The features of a cooperative company
A cooperative company must have at least three founders. The cooperative company structure is only for genuine cooperative scenarios. The main goal must be to meet the requirements of shareholders.
A minimum amount of capital is no longer required to create a cooperative company, but the founders must have sufficient initial assets for the business activities the company wishes to carry out.
Removing the minimum capital requirement has also been counterbalanced by the strengthening of rules regarding the liability of the founder and the financial plan upon creation of the company. Each distribution of dividends to shareholders is subject to a “double distribution test” made up of a balance sheet or solvency test and a liquidity test.
CONTRIBUTION IN KIND
Before creating the company, the founders must request a company auditor to record in detail every asset to be contributed in kind and draw up a report on how the assets were assessed. They must also specify the compensation given to the founder in exchange for the assets contributed in kind.
Contributions of skills or expertise are assimilated with the contribution in kind (same assessment rules) and are also overseen by the auditor.
The founders of a cooperative company must draw up a financial plan and submit it, once signed, to a notary on the day the company is officially set up. This is a plan forecasting the requirements and resources of the company for the first two financial years.
A cooperative company can only issue registered shares with voting rights and obligations.
REGISTER OF SHARES
As soon as a company whose capital is made up of registered shares is founded, the shareholders must complete a register of shares. They must then keep it regularly updated.
It is essential for a cooperative company to sign a notarial deed. The incorporation deed will normally contain the company's articles of association. The articles of association contain the clauses establishing the company rules and governing the relationships with persons external to the company, relationships between shareholders, the powers of the company's representatives, and so on. Of course, they must comply with all legal provisions.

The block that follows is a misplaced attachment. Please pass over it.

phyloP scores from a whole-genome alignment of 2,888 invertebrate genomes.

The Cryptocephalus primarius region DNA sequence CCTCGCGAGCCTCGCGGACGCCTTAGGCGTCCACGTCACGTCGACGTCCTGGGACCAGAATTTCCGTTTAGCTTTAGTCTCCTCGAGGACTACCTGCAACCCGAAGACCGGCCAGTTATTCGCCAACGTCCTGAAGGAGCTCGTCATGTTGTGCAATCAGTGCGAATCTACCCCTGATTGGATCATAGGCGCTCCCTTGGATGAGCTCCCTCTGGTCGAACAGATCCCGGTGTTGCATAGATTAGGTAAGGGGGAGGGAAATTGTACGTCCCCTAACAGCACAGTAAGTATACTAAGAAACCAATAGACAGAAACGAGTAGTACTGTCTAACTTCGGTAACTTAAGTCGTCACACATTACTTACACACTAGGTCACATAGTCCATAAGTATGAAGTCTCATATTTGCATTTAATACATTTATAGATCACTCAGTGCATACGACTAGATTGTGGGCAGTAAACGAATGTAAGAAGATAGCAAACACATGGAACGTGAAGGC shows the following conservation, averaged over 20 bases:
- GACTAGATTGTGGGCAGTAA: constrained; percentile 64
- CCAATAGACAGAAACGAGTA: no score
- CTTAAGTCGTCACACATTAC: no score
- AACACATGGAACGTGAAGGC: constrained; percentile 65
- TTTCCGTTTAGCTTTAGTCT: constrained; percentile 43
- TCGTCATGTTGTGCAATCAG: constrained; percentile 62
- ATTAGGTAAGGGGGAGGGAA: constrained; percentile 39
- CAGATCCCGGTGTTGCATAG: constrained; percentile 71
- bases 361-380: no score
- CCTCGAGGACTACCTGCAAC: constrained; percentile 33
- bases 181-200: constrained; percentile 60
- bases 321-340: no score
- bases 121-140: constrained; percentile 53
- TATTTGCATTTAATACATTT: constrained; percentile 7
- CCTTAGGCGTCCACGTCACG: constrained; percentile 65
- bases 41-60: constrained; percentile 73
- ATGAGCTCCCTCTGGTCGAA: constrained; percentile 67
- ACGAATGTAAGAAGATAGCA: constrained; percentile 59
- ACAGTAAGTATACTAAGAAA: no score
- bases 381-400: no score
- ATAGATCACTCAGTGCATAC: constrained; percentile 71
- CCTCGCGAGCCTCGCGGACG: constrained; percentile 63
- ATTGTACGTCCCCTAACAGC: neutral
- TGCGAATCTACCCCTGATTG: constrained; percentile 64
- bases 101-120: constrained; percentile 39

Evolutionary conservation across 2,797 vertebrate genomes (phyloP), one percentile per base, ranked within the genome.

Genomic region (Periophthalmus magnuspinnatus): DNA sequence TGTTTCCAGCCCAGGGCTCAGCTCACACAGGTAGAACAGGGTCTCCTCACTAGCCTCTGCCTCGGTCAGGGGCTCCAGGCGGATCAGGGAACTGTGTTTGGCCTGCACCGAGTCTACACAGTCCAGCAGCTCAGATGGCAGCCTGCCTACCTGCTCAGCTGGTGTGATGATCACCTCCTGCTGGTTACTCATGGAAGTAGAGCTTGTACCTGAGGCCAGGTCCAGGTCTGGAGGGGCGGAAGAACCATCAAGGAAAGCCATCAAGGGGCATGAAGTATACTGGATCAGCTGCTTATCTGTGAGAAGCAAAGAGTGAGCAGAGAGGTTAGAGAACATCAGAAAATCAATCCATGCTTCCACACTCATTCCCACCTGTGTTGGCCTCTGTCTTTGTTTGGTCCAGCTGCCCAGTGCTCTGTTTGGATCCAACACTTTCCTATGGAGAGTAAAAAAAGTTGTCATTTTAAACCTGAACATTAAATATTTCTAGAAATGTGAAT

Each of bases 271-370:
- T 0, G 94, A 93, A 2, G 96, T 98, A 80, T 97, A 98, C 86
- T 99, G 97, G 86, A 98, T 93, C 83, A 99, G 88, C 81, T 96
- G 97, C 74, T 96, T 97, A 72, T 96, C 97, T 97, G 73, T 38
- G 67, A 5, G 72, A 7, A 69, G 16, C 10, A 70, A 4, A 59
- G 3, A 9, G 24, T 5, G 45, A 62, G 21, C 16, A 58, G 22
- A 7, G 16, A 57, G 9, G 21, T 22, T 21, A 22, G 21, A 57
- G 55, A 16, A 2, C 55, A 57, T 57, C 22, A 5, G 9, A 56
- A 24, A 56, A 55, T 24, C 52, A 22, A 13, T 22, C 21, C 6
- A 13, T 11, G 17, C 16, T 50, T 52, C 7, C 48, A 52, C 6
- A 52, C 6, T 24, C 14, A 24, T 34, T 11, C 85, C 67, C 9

TRANSFER OF SECURITIES
Unless statutory provisions state otherwise, shares can be freely transferred to shareholders, in compliance with the conditions set out in the articles of association, where applicable. Shares can only be transferred to third parties if they belong to the categories established by the articles of association and meet the statutory requirements for becoming a shareholder.
Company shares can be transferred simply by issuing a transfer declaration in the register of shares, dated and signed by the party transferring the shares and the transferee (the new owner). Such a transfer often occurs following a transfer agreement which sets out all the conditions of the transfer (date of transfer of rights relating to the securities, number of securities, price, etc.).
A cooperative company is managed by a director or a board of directors. A director may be appointed to carry out the day-to-day management of the company.
The liability of the directors is legally limited according to the size, turnover and balance sheet total of the company in question.
Unless statutory provisions state otherwise, the general assembly can terminate a director's mandate at any point without needing to provide any justification.
A company auditor shall be instated if the company exceeds at least two of the following three criteria: 50 workers, turnover: €9,000,000, balance sheet total: €4,500,000.